ANDREWS, JESSICA,LAUREN (2020) The Crystallisation of Pharmaceuticals Using Tailored Supramolecular Gels. Doctoral thesis, Durham University.
Due to ever increasing pressure for pharmaceutical companies to characterise and patent the polymorph landscape of new APIs, it is important that as many forms as possible are identified in the early stages of drug development. Novel polymorph screening techniques are required to expand the scope of traditional solution-phase methods, and access highly metastable or difficult to nucleate solid forms. This work exemplifies a modern polymorph screen, using a wide variety of experimental and computational methods to comprehensively characterise the polymorph landscape of mexiletine hydrochloride. Instead of the six forms described in previous literature, this screen revealed seven: an enantiotropic pair of anhydrous polymorphs that are stable at different temperatures, one anhydrous metastable form, three families of isostructural channel solvates, and a fourth solvate of unknown structure. Two new channel solvates, and new routes to three known forms were discovered by crystallising mexiletine within drug-mimetic supramolecular gels. As gelation was often turned off when a new polymorph crystallised within the gel, these changes in solid form are likely driven by strong interactions between the drug and gelator. The crystallisation of high temperature stable Form 2 from a gel at room temperature is a particularly striking example of the powerful stabilising effect of these tailored supramolecular gels. A complementary study into the gel-phase crystallisation of diatrizoic acid showed that the drug followed the same two-step crystallisation regime as the gelator, leading to the formation of two novel drug-gelator salt solvates. These results suggest that the polymorph landscape of the gelator has influenced the drug crystallisation, which may provide a new avenue of inquiry for the design of supramolecular gelators for pharmaceutical crystallisation. From this work, it is clear that supramolecular gels are a valuable tool for pharmaceutical polymorph screening.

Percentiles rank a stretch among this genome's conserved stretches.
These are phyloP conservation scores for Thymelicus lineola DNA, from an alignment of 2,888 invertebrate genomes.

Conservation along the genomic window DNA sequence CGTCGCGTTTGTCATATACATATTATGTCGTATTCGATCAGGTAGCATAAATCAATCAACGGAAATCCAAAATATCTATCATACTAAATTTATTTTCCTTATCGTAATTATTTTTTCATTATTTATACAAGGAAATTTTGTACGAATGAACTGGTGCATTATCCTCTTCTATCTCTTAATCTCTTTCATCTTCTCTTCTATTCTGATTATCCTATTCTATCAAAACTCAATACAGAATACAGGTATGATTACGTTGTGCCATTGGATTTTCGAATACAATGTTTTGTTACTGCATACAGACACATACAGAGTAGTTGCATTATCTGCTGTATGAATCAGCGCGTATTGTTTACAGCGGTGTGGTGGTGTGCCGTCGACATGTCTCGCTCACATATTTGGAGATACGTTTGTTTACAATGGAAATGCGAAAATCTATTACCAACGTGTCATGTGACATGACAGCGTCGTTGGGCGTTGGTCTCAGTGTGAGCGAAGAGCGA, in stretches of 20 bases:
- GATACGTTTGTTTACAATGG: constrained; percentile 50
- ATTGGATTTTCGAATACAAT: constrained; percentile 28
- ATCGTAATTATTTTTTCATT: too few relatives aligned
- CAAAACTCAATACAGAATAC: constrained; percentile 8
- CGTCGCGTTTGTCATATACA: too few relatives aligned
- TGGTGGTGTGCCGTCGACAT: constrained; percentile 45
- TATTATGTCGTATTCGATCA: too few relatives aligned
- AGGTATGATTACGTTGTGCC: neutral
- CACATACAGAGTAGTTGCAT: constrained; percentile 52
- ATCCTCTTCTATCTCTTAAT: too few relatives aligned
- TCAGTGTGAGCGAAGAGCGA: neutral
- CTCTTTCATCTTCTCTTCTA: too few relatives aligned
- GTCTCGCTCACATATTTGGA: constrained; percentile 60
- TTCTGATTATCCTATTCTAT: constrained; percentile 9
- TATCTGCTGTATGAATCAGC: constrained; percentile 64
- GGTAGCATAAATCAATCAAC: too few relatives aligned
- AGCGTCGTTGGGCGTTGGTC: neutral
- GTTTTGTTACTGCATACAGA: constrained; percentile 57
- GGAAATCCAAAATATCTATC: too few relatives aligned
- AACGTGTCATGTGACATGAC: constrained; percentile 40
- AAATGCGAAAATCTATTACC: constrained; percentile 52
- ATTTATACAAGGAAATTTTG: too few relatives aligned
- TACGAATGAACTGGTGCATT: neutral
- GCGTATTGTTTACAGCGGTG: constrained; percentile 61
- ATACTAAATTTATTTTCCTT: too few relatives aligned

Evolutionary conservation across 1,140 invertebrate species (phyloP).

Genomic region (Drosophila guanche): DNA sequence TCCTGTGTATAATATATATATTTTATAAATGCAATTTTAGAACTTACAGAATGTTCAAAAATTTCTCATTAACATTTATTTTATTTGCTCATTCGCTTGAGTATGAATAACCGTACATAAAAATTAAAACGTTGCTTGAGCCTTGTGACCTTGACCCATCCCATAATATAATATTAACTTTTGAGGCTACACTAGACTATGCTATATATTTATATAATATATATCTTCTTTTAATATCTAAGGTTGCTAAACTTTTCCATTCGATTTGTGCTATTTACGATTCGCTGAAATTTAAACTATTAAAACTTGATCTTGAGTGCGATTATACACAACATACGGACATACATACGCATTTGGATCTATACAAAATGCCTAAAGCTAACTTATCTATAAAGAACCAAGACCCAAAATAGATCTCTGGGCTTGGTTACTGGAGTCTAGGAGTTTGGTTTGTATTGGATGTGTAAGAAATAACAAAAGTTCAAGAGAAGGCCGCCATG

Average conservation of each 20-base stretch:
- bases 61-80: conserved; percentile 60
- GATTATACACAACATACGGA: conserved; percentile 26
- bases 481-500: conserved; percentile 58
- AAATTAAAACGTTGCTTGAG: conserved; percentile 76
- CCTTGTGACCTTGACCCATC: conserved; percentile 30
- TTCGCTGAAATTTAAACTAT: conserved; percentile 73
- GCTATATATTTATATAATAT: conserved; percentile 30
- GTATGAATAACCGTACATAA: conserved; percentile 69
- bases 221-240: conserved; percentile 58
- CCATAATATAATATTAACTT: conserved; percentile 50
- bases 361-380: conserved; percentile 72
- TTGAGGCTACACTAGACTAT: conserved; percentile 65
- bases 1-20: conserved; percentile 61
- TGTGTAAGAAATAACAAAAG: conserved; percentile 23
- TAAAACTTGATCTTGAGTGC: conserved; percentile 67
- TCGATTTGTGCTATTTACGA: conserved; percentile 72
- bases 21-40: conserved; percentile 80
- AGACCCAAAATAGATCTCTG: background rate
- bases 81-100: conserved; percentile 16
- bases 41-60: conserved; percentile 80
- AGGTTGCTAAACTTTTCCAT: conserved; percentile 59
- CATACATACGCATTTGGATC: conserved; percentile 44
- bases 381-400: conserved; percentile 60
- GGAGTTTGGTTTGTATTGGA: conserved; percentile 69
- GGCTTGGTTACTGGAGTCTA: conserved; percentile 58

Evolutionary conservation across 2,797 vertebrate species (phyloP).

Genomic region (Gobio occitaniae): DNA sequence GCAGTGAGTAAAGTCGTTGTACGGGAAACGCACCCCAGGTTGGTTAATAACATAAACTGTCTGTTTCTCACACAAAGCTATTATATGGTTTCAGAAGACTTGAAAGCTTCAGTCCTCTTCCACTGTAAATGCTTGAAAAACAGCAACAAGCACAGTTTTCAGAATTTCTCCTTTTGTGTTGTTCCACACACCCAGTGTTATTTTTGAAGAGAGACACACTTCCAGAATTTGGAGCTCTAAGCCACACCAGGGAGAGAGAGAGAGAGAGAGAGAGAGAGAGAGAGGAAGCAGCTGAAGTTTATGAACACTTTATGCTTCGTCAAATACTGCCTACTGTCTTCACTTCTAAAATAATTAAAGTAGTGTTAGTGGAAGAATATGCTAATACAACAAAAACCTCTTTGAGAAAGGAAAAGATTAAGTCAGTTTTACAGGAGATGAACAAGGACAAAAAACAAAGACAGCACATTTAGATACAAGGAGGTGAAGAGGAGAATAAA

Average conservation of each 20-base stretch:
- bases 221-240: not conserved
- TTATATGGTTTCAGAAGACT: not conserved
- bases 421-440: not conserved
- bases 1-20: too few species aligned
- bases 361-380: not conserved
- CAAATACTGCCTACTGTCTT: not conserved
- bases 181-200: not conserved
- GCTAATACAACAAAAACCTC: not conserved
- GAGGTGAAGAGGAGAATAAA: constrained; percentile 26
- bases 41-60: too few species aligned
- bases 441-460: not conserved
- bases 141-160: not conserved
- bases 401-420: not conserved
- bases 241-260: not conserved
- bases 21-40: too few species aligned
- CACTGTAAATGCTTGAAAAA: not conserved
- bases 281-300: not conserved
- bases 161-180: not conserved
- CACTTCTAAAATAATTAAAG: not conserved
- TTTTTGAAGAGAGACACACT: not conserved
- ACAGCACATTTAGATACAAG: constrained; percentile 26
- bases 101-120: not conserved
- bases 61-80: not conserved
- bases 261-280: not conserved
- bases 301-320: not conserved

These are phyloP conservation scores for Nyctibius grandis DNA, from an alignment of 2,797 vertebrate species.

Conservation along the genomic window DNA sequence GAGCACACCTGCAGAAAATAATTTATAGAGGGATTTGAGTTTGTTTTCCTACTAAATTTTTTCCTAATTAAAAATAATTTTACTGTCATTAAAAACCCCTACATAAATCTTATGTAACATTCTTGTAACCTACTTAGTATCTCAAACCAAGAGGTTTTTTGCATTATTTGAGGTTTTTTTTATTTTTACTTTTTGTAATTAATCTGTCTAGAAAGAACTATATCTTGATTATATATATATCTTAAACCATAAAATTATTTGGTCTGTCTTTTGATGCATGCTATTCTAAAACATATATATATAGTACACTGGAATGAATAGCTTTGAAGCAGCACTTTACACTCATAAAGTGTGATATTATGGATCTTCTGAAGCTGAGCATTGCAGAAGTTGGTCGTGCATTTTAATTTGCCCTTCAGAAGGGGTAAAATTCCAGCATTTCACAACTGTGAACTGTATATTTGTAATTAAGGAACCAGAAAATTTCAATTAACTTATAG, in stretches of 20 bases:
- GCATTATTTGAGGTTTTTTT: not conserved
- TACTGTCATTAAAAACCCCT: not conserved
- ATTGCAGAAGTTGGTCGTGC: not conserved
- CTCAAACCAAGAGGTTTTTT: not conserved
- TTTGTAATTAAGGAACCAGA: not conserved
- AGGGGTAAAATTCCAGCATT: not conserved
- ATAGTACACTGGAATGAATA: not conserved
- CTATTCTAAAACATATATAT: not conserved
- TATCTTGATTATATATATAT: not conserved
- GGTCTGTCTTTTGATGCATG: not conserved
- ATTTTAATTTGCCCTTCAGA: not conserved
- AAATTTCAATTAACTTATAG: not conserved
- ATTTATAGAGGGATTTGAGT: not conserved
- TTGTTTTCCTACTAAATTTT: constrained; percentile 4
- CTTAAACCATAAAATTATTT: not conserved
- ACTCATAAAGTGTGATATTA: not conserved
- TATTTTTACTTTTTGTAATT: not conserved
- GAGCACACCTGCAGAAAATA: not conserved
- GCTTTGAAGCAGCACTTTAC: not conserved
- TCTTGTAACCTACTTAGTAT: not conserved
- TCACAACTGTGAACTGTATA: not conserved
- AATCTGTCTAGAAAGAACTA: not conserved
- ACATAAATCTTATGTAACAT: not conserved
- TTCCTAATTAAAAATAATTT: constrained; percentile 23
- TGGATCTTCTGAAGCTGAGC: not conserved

|Item Type:||Thesis (Doctoral)|
|Award:||Doctor of Philosophy|
|Keywords:||supramolecular chemistry; crystallisation; gel; polymorphism|
|Faculty and Department:||Faculty of Science > Chemistry, Department of|
|Copyright:||Copyright of this thesis is held by the author|
|Deposited On:||10 Jul 2020 12:27|